Throughout the book Langer talks about her creative process and shares her paintings. Of course, her works are primitive, but her process reveals the force of the “doing”, not the “product”. Yes, she knows a horse cannot straddle a fence as she painted it and (yes) that her furniture looks as though it is floating in air. But she does not care, and presents her “untaught art” as the “pursuit of creativity with attention to the process of engagement, rather than a search for the rules that define it.”


Canadian primitive artist, Maud Lewis, is a celebrated example of Langer’s “untaught art”. Working far from the glare of public rules and unaffected by a debilitating inner critic, Maude Lewis painted simply because she loved to. With no intention of “becoming an artist”, she judged her work on her own terms and produced a surprising body of folk art that stands as proof of Langer’s theories.


A new and beautifully produced independent film about Lewis’ life, entitled Maudie and starring Ethan Hawke and Sally Hawkins in the lead roles, portrays the simple world of Everett and Maude Lewis who live on a lightly traveled road along the coast of Nova Scotia. Everett’s days seem plodding as he peddles fish door-to-door, while Maude’s days are fill with a growing joy as her desire to decorate the walls of their one room home turns to a life of painting on any surface she can repurpose to a canvas. Shingles, boards, her mailbox and her windows all served Maude’s inexhaustible need to express. Then came the postcards, sold for a dime; then the small scenes on paper that sold for $5.00 to strangers who paused as they passed the Lewis’ modest, but highly decorated outpost on the edge of civilization.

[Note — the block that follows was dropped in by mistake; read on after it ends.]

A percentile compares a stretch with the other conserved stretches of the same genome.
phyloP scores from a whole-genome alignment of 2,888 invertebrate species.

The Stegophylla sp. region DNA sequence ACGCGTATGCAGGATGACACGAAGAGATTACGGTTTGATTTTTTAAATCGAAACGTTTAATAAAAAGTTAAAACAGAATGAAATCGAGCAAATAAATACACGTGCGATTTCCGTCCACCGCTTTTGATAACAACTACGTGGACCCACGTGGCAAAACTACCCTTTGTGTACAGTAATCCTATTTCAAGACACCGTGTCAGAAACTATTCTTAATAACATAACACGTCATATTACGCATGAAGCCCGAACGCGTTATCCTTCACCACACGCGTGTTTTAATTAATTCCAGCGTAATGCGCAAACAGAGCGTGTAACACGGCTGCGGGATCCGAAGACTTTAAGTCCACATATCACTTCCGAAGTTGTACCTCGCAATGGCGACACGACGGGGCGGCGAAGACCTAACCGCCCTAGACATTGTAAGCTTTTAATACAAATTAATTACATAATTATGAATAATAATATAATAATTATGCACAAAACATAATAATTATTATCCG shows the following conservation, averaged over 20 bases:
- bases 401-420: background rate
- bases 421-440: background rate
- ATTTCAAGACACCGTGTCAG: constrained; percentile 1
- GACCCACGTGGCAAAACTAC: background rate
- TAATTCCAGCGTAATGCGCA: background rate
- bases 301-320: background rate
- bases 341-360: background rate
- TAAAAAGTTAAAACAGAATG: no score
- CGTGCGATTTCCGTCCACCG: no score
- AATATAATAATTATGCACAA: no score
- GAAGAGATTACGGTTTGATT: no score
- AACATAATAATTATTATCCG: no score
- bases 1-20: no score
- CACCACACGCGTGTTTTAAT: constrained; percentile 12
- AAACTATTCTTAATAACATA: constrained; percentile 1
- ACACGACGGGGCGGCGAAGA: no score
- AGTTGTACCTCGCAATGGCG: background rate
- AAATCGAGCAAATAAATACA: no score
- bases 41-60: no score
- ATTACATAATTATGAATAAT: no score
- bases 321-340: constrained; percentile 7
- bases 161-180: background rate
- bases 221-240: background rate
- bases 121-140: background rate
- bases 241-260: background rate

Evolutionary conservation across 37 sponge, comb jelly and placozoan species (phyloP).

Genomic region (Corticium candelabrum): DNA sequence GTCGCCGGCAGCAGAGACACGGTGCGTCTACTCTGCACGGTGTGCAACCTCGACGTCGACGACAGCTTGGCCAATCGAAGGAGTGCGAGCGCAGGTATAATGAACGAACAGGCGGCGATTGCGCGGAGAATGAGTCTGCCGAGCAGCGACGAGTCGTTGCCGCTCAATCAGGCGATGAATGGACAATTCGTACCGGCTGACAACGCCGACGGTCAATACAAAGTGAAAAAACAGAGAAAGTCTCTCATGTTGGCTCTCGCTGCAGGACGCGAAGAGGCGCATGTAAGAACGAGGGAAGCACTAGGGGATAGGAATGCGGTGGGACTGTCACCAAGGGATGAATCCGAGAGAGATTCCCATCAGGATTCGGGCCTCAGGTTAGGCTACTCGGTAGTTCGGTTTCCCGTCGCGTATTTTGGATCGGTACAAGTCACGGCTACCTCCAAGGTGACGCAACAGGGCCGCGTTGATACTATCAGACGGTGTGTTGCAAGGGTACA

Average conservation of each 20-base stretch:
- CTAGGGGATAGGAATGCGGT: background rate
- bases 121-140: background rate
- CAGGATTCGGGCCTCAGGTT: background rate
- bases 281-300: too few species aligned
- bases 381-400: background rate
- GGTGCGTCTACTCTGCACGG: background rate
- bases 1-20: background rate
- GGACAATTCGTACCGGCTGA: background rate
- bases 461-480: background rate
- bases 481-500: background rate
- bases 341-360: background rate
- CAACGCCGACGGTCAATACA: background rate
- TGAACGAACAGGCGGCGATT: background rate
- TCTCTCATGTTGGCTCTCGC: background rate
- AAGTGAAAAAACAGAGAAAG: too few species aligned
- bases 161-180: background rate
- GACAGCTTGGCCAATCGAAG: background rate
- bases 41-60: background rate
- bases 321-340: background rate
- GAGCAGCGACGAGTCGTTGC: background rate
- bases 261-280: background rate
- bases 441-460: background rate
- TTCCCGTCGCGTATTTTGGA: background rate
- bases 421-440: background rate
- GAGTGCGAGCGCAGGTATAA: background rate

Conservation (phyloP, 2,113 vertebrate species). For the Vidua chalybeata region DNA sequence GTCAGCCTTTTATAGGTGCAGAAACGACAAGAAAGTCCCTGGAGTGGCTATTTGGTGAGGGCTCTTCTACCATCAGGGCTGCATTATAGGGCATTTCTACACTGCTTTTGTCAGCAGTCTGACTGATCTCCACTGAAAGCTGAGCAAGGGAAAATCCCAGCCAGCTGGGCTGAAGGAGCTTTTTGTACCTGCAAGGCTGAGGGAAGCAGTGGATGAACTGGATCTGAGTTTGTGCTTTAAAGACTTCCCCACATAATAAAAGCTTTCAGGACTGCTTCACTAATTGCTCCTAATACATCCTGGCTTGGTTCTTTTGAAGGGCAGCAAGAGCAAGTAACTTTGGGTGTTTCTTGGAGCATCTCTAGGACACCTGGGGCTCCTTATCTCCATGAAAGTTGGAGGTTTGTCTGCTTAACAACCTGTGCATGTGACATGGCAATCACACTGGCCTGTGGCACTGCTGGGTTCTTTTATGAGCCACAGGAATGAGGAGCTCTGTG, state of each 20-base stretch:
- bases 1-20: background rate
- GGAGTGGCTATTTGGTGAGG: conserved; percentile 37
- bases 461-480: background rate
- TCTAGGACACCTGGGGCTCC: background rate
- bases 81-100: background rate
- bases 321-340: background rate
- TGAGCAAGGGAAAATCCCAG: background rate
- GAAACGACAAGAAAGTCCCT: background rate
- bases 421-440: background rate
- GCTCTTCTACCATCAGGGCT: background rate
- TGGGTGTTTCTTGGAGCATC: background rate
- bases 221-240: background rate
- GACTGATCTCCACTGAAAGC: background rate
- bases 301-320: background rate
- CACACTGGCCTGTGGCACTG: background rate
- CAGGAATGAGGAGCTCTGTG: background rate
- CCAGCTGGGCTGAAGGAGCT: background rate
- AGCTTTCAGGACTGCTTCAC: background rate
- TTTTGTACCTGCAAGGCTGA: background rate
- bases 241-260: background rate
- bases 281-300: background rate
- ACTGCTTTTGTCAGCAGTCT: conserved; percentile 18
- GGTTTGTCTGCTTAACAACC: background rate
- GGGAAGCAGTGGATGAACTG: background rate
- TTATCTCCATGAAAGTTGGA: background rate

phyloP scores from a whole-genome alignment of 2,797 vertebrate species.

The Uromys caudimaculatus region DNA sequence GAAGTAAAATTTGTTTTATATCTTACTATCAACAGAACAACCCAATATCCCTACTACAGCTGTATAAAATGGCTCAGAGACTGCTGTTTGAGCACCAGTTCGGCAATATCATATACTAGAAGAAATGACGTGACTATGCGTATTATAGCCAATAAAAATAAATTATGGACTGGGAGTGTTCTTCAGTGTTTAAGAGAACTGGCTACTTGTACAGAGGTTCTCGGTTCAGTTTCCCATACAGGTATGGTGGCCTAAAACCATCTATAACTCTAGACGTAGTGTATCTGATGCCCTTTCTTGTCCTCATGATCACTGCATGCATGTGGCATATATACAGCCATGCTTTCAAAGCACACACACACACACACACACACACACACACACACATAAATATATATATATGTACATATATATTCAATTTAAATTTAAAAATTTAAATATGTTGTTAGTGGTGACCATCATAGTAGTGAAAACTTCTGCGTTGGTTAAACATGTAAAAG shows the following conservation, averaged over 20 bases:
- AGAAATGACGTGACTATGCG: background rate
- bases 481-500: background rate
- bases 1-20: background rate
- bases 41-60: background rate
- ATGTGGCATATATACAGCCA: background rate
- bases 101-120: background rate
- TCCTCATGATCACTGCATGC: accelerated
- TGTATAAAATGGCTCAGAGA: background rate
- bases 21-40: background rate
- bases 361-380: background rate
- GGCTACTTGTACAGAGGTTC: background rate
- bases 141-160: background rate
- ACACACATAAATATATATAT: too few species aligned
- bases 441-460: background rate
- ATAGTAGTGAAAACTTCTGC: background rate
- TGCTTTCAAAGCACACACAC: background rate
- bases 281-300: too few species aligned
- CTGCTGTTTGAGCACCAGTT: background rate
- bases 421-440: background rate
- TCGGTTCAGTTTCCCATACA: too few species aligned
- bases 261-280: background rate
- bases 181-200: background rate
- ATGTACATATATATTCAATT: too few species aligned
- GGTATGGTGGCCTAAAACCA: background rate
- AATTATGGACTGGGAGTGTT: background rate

This is an inspired story of a woman who suffered from juvenile rheumatoid arthritis and who, in later life, pushed through the pain in her crippled hands to hold her brushes and record her love of nature with paint. She showed no concern for perspective, and clouds could be any color that seemed right. Proportions were about her sense of design, not correct representation.


Through the years, Everett’s crude sense of the man/woman relationship falls way to his authentic love of his expressive wife who lived each aspect of her life without judgment, the central theme of this cinematic gem. The unsurprising dramatic twist is that long after Maude’s and Everett’s respective deaths, one of her works found recently in a thrift store, auctioned off in 2017 with a starting bid of $125,000.


What is the value of a life lived creatively?